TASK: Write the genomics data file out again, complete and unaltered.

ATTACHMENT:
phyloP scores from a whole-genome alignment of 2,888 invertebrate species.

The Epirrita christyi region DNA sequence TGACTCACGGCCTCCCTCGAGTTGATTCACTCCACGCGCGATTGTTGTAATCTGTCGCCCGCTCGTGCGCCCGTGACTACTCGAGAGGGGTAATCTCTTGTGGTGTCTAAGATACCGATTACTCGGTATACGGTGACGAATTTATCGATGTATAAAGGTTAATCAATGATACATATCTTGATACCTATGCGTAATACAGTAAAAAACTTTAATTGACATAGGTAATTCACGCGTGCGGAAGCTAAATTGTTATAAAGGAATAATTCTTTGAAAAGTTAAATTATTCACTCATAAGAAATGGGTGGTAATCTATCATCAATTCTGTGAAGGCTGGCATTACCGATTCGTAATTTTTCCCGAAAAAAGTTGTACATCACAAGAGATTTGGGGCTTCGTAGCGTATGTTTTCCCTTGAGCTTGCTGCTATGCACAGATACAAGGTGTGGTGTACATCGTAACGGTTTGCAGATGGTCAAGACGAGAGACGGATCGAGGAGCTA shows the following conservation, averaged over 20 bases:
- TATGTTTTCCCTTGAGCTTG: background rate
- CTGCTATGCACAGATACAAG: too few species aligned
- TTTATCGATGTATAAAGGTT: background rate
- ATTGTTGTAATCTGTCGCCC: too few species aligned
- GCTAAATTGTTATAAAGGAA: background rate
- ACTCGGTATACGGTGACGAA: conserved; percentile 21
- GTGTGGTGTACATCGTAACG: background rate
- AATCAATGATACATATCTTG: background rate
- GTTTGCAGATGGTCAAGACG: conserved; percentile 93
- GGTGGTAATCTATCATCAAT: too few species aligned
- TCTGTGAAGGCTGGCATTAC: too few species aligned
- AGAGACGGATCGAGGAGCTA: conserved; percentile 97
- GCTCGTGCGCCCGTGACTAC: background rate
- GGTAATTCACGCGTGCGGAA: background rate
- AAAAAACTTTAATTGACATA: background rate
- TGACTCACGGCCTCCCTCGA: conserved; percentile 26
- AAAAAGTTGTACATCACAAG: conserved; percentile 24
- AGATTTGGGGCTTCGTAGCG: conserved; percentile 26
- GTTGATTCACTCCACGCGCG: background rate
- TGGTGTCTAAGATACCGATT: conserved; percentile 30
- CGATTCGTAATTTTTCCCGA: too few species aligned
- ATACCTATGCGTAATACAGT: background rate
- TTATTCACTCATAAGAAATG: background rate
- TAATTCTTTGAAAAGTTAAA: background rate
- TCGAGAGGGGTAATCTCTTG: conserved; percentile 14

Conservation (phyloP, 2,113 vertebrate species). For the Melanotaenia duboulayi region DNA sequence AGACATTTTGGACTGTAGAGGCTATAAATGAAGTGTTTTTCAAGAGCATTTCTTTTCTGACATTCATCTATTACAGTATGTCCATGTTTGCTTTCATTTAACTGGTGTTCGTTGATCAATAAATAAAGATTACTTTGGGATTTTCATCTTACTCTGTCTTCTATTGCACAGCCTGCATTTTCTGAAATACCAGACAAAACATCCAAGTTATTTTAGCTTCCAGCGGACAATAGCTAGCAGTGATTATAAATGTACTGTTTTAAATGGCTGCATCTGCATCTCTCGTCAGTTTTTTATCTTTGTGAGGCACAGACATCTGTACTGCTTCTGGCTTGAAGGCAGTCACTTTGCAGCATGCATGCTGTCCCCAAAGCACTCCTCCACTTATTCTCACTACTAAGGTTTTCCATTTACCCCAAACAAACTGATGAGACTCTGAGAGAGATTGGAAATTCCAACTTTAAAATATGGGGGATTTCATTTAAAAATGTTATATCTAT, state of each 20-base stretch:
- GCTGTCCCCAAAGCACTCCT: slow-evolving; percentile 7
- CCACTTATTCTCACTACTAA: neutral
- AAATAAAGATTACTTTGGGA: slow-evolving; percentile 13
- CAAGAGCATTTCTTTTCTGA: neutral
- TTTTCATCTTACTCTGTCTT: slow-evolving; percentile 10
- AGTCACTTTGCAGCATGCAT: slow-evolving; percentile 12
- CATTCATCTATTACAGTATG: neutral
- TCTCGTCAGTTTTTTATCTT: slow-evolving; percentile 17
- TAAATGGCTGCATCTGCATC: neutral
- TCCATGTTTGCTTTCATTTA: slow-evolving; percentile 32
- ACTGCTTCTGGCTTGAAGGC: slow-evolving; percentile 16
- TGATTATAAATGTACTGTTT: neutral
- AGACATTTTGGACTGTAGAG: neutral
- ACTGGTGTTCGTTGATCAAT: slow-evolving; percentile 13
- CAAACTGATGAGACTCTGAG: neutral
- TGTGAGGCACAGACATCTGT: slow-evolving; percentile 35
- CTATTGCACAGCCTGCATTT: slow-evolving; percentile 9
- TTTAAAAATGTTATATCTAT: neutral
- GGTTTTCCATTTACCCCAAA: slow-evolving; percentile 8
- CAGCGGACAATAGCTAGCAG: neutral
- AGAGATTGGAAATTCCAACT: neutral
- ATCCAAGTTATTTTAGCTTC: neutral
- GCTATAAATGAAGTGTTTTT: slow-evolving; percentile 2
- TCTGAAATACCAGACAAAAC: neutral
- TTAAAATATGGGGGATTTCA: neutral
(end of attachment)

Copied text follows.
phyloP scores from a whole-genome alignment of 2,888 invertebrate species.

The Epirrita christyi region DNA sequence TGACTCACGGCCTCCCTCGAGTTGATTCACTCCACGCGCGATTGTTGTAATCTGTCGCCCGCTCGTGCGCCCGTGACTACTCGAGAGGGGTAATCTCTTGTGGTGTCTAAGATACCGATTACTCGGTATACGGTGACGAATTTATCGATGTATAAAGGTTAATCAATGATACATATCTTGATACCTATGCGTAATACAGTAAAAAACTTTAATTGACATAGGTAATTCACGCGTGCGGAAGCTAAATTGTTATAAAGGAATAATTCTTTGAAAAGTTAAATTATTCACTCATAAGAAATGGGTGGTAATCTATCATCAATTCTGTGAAGGCTGGCATTACCGATTCGTAATTTTTCCCGAAAAAAGTTGTACATCACAAGAGATTTGGGGCTTCGTAGCGTATGTTTTCCCTTGAGCTTGCTGCTATGCACAGATACAAGGTGTGGTGTACATCGTAACGGTTTGCAGATGGTCAAGACGAGAGACGGATCGAGGAGCTA shows the following conservation, averaged over 20 bases:
- TATGTTTTCCCTTGAGCTTG: background rate
- CTGCTATGCACAGATACAAG: too few species aligned
- TTTATCGATGTATAAAGGTT: background rate
- ATTGTTGTAATCTGTCGCCC: too few species aligned
- GCTAAATTGTTATAAAGGAA: background rate
- ACTCGGTATACGGTGACGAA: conserved; percentile 21
- GTGTGGTGTACATCGTAACG: background rate
- AATCAATGATACATATCTTG: background rate
- GTTTGCAGATGGTCAAGACG: conserved; percentile 93
- GGTGGTAATCTATCATCAAT: too few species aligned
- TCTGTGAAGGCTGGCATTAC: too few species aligned
- AGAGACGGATCGAGGAGCTA: conserved; percentile 97
- GCTCGTGCGCCCGTGACTAC: background rate
- GGTAATTCACGCGTGCGGAA: background rate
- AAAAAACTTTAATTGACATA: background rate
- TGACTCACGGCCTCCCTCGA: conserved; percentile 26
- AAAAAGTTGTACATCACAAG: conserved; percentile 24
- AGATTTGGGGCTTCGTAGCG: conserved; percentile 26
- GTTGATTCACTCCACGCGCG: background rate
- TGGTGTCTAAGATACCGATT: conserved; percentile 30
- CGATTCGTAATTTTTCCCGA: too few species aligned
- ATACCTATGCGTAATACAGT: background rate
- TTATTCACTCATAAGAAATG: background rate
- TAATTCTTTGAAAAGTTAAA: background rate
- TCGAGAGGGGTAATCTCTTG: conserved; percentile 14

Conservation (phyloP, 2,113 vertebrate species). For the Melanotaenia duboulayi region DNA sequence AGACATTTTGGACTGTAGAGGCTATAAATGAAGTGTTTTTCAAGAGCATTTCTTTTCTGACATTCATCTATTACAGTATGTCCATGTTTGCTTTCATTTAACTGGTGTTCGTTGATCAATAAATAAAGATTACTTTGGGATTTTCATCTTACTCTGTCTTCTATTGCACAGCCTGCATTTTCTGAAATACCAGACAAAACATCCAAGTTATTTTAGCTTCCAGCGGACAATAGCTAGCAGTGATTATAAATGTACTGTTTTAAATGGCTGCATCTGCATCTCTCGTCAGTTTTTTATCTTTGTGAGGCACAGACATCTGTACTGCTTCTGGCTTGAAGGCAGTCACTTTGCAGCATGCATGCTGTCCCCAAAGCACTCCTCCACTTATTCTCACTACTAAGGTTTTCCATTTACCCCAAACAAACTGATGAGACTCTGAGAGAGATTGGAAATTCCAACTTTAAAATATGGGGGATTTCATTTAAAAATGTTATATCTAT, state of each 20-base stretch:
- GCTGTCCCCAAAGCACTCCT: slow-evolving; percentile 7
- CCACTTATTCTCACTACTAA: neutral
- AAATAAAGATTACTTTGGGA: slow-evolving; percentile 13
- CAAGAGCATTTCTTTTCTGA: neutral
- TTTTCATCTTACTCTGTCTT: slow-evolving; percentile 10
- AGTCACTTTGCAGCATGCAT: slow-evolving; percentile 12
- CATTCATCTATTACAGTATG: neutral
- TCTCGTCAGTTTTTTATCTT: slow-evolving; percentile 17
- TAAATGGCTGCATCTGCATC: neutral
- TCCATGTTTGCTTTCATTTA: slow-evolving; percentile 32
- ACTGCTTCTGGCTTGAAGGC: slow-evolving; percentile 16
- TGATTATAAATGTACTGTTT: neutral
- AGACATTTTGGACTGTAGAG: neutral
- ACTGGTGTTCGTTGATCAAT: slow-evolving; percentile 13
- CAAACTGATGAGACTCTGAG: neutral
- TGTGAGGCACAGACATCTGT: slow-evolving; percentile 35
- CTATTGCACAGCCTGCATTT: slow-evolving; percentile 9
- TTTAAAAATGTTATATCTAT: neutral
- GGTTTTCCATTTACCCCAAA: slow-evolving; percentile 8
- CAGCGGACAATAGCTAGCAG: neutral
- AGAGATTGGAAATTCCAACT: neutral
- ATCCAAGTTATTTTAGCTTC: neutral
- GCTATAAATGAAGTGTTTTT: slow-evolving; percentile 2
- TCTGAAATACCAGACAAAAC: neutral
- TTAAAATATGGGGGATTTCA: neutral